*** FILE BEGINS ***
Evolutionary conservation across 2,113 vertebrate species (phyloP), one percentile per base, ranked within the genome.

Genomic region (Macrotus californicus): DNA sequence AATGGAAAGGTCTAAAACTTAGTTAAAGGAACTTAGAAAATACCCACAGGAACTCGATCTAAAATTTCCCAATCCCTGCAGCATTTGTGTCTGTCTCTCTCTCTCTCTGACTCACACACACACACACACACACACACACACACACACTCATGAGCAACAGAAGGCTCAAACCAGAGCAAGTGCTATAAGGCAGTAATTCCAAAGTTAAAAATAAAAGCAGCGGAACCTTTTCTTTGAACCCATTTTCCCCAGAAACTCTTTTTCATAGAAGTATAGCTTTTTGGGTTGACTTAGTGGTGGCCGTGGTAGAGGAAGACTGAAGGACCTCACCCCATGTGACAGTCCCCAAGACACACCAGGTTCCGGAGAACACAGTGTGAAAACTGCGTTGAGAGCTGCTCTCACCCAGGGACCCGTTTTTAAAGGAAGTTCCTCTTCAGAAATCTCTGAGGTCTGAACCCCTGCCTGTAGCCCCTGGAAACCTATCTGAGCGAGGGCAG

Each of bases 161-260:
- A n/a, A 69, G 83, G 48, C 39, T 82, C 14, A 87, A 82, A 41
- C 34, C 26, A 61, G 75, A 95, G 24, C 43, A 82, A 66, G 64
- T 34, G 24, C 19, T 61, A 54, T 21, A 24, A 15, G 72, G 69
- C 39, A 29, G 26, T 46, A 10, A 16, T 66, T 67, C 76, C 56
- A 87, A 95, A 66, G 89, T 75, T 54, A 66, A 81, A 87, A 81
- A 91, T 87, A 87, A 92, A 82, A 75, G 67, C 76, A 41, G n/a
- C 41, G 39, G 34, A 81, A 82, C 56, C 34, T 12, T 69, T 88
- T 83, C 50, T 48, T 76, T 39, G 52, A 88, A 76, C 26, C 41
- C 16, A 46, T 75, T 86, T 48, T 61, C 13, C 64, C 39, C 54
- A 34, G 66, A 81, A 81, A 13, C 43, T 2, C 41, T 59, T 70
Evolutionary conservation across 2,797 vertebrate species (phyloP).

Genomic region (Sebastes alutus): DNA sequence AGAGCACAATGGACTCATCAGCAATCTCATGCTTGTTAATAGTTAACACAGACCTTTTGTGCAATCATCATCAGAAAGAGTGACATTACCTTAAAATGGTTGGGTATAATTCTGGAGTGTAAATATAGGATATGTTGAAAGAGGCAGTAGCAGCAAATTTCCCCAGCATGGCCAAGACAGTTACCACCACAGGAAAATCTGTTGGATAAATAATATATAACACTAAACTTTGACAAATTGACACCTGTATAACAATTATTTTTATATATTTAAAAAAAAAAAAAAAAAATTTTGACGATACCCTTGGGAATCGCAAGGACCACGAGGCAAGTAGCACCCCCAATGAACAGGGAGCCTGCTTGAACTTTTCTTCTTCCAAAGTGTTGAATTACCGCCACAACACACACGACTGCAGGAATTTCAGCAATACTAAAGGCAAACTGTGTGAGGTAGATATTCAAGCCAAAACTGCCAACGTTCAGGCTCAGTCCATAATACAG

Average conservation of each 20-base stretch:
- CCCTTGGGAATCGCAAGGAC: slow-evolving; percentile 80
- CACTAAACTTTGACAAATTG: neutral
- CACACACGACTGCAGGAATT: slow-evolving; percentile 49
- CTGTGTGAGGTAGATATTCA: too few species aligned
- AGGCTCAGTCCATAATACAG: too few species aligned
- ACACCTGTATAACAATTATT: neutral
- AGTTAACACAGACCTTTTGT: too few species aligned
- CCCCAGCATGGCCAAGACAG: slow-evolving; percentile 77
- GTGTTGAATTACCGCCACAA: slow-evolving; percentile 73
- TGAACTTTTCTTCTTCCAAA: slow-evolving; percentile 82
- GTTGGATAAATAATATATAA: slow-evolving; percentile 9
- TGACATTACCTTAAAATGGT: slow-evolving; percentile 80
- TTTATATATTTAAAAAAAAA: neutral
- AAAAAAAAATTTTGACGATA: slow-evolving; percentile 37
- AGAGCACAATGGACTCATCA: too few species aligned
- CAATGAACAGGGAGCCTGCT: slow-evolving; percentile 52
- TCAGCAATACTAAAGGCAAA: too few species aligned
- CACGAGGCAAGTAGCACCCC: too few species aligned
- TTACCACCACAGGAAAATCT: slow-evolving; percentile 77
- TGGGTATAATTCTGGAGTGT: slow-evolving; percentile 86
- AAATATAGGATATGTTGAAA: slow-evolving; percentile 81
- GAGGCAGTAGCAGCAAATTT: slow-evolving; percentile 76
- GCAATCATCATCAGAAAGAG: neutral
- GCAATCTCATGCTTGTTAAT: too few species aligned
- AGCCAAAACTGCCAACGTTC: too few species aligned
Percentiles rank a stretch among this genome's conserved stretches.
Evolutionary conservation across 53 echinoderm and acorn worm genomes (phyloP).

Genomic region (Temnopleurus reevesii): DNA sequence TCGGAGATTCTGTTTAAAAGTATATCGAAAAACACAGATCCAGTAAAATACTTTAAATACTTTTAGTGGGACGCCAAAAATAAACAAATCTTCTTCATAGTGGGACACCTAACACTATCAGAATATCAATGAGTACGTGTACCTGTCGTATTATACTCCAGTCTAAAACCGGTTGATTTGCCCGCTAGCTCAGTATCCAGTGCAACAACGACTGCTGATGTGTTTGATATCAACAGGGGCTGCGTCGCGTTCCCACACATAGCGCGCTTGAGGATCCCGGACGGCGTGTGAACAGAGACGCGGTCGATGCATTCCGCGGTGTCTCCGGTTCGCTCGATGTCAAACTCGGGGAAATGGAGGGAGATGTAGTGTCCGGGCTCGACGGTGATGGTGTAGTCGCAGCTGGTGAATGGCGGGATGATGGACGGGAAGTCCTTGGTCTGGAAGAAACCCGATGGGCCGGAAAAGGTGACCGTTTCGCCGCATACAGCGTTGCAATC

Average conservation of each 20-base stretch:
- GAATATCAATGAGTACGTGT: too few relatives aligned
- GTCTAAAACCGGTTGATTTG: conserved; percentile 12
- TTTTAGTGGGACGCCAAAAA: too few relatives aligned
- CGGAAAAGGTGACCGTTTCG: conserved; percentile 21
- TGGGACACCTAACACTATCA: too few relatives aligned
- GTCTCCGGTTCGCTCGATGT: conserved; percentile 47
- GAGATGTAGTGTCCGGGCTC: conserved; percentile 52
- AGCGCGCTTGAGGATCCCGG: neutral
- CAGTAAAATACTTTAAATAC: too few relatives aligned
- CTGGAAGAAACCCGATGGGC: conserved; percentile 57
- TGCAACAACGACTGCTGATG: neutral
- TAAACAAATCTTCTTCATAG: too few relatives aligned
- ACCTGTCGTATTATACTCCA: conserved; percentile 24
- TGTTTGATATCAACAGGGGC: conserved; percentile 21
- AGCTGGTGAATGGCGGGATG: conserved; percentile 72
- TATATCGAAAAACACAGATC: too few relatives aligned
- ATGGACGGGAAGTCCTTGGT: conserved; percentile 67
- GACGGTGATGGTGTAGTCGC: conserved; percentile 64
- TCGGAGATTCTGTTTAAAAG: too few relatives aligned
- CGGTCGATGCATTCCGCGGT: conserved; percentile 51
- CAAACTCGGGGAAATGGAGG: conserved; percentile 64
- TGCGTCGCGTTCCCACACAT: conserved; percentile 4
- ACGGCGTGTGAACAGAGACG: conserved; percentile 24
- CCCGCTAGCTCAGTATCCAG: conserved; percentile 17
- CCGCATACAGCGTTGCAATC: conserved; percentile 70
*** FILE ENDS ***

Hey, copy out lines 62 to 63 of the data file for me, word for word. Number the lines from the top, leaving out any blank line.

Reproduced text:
- ATGGACGGGAAGTCCTTGGT: conserved; percentile 67
- GACGGTGATGGTGTAGTCGC: conserved; percentile 64